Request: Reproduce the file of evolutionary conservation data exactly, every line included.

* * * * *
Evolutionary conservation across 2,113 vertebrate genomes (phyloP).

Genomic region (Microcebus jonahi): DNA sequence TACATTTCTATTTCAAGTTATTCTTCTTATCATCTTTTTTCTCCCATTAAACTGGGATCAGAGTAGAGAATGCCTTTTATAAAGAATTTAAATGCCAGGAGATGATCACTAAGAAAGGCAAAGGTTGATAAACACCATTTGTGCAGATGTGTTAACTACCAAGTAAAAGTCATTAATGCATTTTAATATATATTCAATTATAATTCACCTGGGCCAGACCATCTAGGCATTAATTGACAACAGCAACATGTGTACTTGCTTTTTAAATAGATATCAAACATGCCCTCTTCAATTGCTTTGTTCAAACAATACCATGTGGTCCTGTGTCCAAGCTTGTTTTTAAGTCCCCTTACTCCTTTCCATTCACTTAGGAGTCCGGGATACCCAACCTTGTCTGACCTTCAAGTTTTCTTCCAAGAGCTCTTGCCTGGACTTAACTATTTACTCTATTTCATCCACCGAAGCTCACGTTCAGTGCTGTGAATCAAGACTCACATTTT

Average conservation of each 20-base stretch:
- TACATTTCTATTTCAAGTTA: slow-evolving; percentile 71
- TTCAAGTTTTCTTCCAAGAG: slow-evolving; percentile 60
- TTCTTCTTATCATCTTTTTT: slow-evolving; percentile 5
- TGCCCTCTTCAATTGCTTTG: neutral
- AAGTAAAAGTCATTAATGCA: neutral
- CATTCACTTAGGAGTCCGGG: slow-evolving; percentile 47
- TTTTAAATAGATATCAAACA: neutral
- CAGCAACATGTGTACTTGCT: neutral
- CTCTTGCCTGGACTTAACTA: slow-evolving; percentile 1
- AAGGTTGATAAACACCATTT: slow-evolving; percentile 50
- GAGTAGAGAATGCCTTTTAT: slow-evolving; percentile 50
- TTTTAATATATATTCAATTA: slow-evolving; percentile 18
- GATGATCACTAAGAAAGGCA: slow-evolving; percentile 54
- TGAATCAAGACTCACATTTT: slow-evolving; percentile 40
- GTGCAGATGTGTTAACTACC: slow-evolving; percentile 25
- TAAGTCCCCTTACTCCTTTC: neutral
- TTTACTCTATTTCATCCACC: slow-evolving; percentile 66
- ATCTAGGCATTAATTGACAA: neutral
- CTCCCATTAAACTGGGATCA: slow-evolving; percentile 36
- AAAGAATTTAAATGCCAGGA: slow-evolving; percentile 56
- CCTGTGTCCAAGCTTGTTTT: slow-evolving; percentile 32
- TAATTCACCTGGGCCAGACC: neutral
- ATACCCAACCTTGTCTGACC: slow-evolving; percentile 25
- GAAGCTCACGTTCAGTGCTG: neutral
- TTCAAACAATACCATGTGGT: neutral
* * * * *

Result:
Evolutionary conservation across 2,113 vertebrate genomes (phyloP).

Genomic region (Microcebus jonahi): DNA sequence TACATTTCTATTTCAAGTTATTCTTCTTATCATCTTTTTTCTCCCATTAAACTGGGATCAGAGTAGAGAATGCCTTTTATAAAGAATTTAAATGCCAGGAGATGATCACTAAGAAAGGCAAAGGTTGATAAACACCATTTGTGCAGATGTGTTAACTACCAAGTAAAAGTCATTAATGCATTTTAATATATATTCAATTATAATTCACCTGGGCCAGACCATCTAGGCATTAATTGACAACAGCAACATGTGTACTTGCTTTTTAAATAGATATCAAACATGCCCTCTTCAATTGCTTTGTTCAAACAATACCATGTGGTCCTGTGTCCAAGCTTGTTTTTAAGTCCCCTTACTCCTTTCCATTCACTTAGGAGTCCGGGATACCCAACCTTGTCTGACCTTCAAGTTTTCTTCCAAGAGCTCTTGCCTGGACTTAACTATTTACTCTATTTCATCCACCGAAGCTCACGTTCAGTGCTGTGAATCAAGACTCACATTTT

Average conservation of each 20-base stretch:
- TACATTTCTATTTCAAGTTA: slow-evolving; percentile 71
- TTCAAGTTTTCTTCCAAGAG: slow-evolving; percentile 60
- TTCTTCTTATCATCTTTTTT: slow-evolving; percentile 5
- TGCCCTCTTCAATTGCTTTG: neutral
- AAGTAAAAGTCATTAATGCA: neutral
- CATTCACTTAGGAGTCCGGG: slow-evolving; percentile 47
- TTTTAAATAGATATCAAACA: neutral
- CAGCAACATGTGTACTTGCT: neutral
- CTCTTGCCTGGACTTAACTA: slow-evolving; percentile 1
- AAGGTTGATAAACACCATTT: slow-evolving; percentile 50
- GAGTAGAGAATGCCTTTTAT: slow-evolving; percentile 50
- TTTTAATATATATTCAATTA: slow-evolving; percentile 18
- GATGATCACTAAGAAAGGCA: slow-evolving; percentile 54
- TGAATCAAGACTCACATTTT: slow-evolving; percentile 40
- GTGCAGATGTGTTAACTACC: slow-evolving; percentile 25
- TAAGTCCCCTTACTCCTTTC: neutral
- TTTACTCTATTTCATCCACC: slow-evolving; percentile 66
- ATCTAGGCATTAATTGACAA: neutral
- CTCCCATTAAACTGGGATCA: slow-evolving; percentile 36
- AAAGAATTTAAATGCCAGGA: slow-evolving; percentile 56
- CCTGTGTCCAAGCTTGTTTT: slow-evolving; percentile 32
- TAATTCACCTGGGCCAGACC: neutral
- ATACCCAACCTTGTCTGACC: slow-evolving; percentile 25
- GAAGCTCACGTTCAGTGCTG: neutral
- TTCAAACAATACCATGTGGT: neutral